Batman: Arkham Origins Review


Publisher: Warner Bros. Interactive

Developer: Warner Bros. Montreal

Platform/s: Xbox360, PlayStation 3, Nintendo Wii U, PC

Batman: Arkham Origins isn’t really Batman’s origin story, but more of Batman’s adventures during his earlier days as the Dark Knight. Origins takes place two years into Bruce becoming Batman.

Since Arkham Origins is set two years into Batman’s birth, Batman is younger, angrier, brasher, tougher and a lot more brutal. Even Alfred tells Bruce to tone it down a bit and suggests he use a new gadget that he retrieves from the Batcave: the Concussion Detonator, something that wouldn’t hurt the cops too much. He also renders thugs unconscious when he interrogates them because of choking them too hard. Which I found hilarious by the way, because I can see his inexperience and that he hasn’t learned how to hold back yet. And everyone, literally everyone is against you.

Arkham Origins is just like Arkham City in a lot of ways. The map, the combat, predator, and even the gadgets and its quickfire controls.  It feels great to be back trying to get Flawless Freeflows and going unnoticed in predator rooms. Combat and predator are both familiar but flawed. Getting lost in the map is not surprising due to its size. The story’s pretty straightforward and fast paced but not as challenging as Asylum and City.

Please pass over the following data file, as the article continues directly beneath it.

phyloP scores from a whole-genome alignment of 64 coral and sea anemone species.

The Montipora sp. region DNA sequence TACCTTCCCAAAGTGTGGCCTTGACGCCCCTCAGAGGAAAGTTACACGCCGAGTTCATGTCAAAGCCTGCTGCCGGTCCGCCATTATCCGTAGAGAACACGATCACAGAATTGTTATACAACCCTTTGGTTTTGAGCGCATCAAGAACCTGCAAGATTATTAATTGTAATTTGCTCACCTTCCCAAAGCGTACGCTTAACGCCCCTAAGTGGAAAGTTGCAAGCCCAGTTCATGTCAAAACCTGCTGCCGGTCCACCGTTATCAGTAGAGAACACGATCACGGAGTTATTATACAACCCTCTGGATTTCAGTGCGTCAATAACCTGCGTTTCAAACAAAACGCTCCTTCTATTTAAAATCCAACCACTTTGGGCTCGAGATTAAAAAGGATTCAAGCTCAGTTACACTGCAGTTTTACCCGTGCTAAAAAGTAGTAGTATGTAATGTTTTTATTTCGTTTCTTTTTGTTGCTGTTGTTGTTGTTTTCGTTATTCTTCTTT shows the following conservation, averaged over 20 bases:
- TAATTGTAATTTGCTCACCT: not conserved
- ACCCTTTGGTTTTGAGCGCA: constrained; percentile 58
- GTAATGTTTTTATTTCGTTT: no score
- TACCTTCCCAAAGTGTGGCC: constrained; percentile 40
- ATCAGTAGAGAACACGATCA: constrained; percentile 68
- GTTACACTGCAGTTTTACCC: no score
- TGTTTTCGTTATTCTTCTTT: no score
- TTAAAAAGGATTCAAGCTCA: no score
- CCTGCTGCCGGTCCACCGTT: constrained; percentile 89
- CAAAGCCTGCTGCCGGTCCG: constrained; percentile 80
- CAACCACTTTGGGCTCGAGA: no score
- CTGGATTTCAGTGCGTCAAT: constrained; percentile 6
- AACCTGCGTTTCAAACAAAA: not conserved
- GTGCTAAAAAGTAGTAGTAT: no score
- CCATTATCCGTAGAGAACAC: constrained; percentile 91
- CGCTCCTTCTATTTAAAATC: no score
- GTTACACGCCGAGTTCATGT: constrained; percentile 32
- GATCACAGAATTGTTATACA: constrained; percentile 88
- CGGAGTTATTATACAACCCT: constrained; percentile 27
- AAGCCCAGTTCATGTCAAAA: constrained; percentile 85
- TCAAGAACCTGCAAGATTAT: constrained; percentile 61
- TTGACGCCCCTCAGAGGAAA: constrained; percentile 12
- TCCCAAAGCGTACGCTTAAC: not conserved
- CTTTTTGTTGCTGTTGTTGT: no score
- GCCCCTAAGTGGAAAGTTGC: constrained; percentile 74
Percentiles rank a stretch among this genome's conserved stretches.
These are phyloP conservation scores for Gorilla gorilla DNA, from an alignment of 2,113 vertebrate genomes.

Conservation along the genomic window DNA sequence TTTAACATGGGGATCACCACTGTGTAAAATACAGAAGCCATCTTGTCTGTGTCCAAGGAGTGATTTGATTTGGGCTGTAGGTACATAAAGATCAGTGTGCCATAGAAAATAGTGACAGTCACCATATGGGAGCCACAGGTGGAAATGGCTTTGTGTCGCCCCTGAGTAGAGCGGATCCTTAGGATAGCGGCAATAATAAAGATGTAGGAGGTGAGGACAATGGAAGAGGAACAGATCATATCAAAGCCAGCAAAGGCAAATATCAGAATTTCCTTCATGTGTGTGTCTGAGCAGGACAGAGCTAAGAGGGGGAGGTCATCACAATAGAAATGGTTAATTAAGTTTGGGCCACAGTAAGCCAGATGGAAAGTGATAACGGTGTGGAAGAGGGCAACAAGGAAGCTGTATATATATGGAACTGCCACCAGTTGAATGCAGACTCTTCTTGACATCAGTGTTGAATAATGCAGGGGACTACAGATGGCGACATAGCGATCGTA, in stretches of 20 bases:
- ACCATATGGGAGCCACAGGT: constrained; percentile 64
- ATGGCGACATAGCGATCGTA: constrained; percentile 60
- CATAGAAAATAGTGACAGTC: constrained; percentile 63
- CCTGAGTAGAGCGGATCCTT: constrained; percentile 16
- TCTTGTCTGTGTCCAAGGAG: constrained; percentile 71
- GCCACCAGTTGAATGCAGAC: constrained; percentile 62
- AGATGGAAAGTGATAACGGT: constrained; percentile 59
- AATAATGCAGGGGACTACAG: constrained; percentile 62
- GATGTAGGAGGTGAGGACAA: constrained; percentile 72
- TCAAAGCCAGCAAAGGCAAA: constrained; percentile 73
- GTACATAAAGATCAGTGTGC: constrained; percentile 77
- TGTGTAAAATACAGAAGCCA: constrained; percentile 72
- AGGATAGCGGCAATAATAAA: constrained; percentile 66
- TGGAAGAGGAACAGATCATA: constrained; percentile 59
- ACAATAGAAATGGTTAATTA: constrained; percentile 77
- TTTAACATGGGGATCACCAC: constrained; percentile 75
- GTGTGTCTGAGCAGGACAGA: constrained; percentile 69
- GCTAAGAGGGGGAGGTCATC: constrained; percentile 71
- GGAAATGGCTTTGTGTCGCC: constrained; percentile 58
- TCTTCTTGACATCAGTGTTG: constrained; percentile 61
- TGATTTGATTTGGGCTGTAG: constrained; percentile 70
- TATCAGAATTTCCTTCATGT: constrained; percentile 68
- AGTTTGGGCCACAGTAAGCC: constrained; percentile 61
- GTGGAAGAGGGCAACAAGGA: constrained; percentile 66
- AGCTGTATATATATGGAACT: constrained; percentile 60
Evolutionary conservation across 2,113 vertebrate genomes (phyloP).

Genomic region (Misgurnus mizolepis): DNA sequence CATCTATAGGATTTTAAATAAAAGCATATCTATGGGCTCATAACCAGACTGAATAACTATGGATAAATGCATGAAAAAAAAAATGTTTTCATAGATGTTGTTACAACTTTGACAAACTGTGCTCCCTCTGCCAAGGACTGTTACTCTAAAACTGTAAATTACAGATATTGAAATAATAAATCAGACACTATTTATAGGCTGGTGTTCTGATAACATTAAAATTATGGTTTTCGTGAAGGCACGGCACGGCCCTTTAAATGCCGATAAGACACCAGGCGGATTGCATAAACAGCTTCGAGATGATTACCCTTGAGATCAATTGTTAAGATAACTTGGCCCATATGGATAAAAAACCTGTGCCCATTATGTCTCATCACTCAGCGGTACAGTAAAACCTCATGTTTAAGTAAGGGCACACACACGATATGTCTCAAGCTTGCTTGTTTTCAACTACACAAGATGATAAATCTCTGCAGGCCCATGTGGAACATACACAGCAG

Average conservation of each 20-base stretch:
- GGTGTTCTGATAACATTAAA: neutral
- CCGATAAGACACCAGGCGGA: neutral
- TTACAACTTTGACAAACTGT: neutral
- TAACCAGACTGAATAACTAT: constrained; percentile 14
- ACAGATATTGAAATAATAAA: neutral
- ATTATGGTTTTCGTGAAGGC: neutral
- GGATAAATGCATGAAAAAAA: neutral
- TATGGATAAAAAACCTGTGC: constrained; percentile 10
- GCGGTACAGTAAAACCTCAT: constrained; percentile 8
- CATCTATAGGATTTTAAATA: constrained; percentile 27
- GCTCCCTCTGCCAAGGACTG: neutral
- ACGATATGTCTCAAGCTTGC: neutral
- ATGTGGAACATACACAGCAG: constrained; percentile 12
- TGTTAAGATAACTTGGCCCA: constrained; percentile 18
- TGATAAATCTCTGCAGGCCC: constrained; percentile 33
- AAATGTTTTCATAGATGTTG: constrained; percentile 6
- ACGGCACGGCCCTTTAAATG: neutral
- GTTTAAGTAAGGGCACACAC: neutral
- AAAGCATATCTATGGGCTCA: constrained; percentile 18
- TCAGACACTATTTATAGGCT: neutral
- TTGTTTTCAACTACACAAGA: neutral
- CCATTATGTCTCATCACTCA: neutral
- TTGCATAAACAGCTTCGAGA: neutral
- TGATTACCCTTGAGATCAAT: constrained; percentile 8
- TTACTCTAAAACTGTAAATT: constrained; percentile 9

The most noticeable difference between City and Origins is the map. Origins more than twice as big as City. What I love most about the map of Arkham Origins is that I’m seeing Gotham as Bruce sees it. She’s dark and violent but beautiful; she’s old and wise. I’m seeing what Gotham could be on a normal night for him. It also made me excited to see how Old Gotham looked like before the quake and before the water devoured that part of the city. Everything is all wintery and snowy, and Jezebel Plaza is decorated with lights that makes you feel like it’s already Christmas in real life. However, it’s a little bit disheartening that the map is bigger just for the sake of it being bigger; you can do the same things you did in Arkham City in the open world, and grappling up the buildings feel great, but it doesn’t really make me feel better that there are more buildings to run and leap on. This is where the fast travel system comes in handy. It is a lot of fun to watch, and very convenient. Because I am not gliding from New Gotham to Old Gotham. Also, it’s not fun getting shot every other building, you know. A lot of them thugs hang out on top of buildings carrying guns. Ugh.